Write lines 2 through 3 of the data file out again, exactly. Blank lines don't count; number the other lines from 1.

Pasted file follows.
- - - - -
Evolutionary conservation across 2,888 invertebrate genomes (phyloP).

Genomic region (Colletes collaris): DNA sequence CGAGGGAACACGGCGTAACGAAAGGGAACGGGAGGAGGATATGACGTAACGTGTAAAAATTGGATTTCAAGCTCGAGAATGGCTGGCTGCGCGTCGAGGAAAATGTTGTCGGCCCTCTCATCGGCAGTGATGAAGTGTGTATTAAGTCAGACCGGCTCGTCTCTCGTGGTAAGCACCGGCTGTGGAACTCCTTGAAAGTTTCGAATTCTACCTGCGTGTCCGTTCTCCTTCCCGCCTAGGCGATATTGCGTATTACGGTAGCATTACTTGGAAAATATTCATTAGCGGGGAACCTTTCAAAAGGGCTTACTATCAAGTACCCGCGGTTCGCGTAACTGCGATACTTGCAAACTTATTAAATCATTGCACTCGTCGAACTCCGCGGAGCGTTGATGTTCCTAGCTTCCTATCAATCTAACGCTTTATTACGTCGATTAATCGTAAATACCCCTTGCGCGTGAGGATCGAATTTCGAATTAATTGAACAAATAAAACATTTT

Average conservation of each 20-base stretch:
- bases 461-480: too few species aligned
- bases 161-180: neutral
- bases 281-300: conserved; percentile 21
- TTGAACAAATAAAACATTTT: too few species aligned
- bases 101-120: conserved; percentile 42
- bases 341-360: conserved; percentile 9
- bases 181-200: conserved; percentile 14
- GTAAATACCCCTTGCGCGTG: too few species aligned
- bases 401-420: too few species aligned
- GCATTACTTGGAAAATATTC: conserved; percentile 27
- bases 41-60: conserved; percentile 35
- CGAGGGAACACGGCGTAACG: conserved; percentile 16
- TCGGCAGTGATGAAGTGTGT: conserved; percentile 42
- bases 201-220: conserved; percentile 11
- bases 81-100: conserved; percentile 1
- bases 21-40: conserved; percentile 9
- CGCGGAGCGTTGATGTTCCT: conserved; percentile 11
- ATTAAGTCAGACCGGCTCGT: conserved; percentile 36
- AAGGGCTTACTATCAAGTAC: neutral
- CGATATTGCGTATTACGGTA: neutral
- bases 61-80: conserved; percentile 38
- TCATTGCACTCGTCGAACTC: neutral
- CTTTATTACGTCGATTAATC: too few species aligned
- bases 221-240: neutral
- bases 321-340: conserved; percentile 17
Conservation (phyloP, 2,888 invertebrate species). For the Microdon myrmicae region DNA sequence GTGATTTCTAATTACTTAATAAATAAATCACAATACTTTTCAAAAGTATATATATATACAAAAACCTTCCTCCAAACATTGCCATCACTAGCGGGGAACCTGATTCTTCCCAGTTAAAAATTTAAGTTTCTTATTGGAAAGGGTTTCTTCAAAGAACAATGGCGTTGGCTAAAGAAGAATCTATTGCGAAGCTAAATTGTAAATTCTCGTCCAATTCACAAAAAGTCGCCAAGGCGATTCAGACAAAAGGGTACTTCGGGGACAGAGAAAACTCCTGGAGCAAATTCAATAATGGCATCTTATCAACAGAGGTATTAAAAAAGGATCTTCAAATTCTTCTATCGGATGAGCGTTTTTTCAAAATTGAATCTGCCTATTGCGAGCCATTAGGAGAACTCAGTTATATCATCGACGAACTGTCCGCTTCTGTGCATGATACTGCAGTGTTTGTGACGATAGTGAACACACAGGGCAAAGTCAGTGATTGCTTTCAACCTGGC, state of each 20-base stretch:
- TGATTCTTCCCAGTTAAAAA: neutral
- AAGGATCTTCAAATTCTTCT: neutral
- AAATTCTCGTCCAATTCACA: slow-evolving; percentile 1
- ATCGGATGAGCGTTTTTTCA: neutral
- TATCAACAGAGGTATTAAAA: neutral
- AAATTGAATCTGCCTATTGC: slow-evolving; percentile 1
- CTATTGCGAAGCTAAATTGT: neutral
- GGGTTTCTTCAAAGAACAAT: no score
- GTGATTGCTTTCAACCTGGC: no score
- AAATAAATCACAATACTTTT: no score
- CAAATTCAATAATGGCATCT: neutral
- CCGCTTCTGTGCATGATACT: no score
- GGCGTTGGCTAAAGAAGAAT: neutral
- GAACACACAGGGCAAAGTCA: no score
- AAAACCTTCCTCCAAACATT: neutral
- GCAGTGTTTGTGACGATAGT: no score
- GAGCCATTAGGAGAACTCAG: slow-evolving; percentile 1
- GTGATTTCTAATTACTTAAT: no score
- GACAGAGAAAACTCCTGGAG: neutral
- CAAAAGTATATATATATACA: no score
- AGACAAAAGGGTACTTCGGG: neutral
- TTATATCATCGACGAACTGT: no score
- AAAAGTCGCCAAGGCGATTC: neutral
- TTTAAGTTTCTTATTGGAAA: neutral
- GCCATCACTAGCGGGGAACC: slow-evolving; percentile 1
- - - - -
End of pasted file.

Genomic region (Colletes collaris): DNA sequence CGAGGGAACACGGCGTAACGAAAGGGAACGGGAGGAGGATATGACGTAACGTGTAAAAATTGGATTTCAAGCTCGAGAATGGCTGGCTGCGCGTCGAGGAAAATGTTGTCGGCCCTCTCATCGGCAGTGATGAAGTGTGTATTAAGTCAGACCGGCTCGTCTCTCGTGGTAAGCACCGGCTGTGGAACTCCTTGAAAGTTTCGAATTCTACCTGCGTGTCCGTTCTCCTTCCCGCCTAGGCGATATTGCGTATTACGGTAGCATTACTTGGAAAATATTCATTAGCGGGGAACCTTTCAAAAGGGCTTACTATCAAGTACCCGCGGTTCGCGTAACTGCGATACTTGCAAACTTATTAAATCATTGCACTCGTCGAACTCCGCGGAGCGTTGATGTTCCTAGCTTCCTATCAATCTAACGCTTTATTACGTCGATTAATCGTAAATACCCCTTGCGCGTGAGGATCGAATTTCGAATTAATTGAACAAATAAAACATTTT

Average conservation of each 20-base stretch: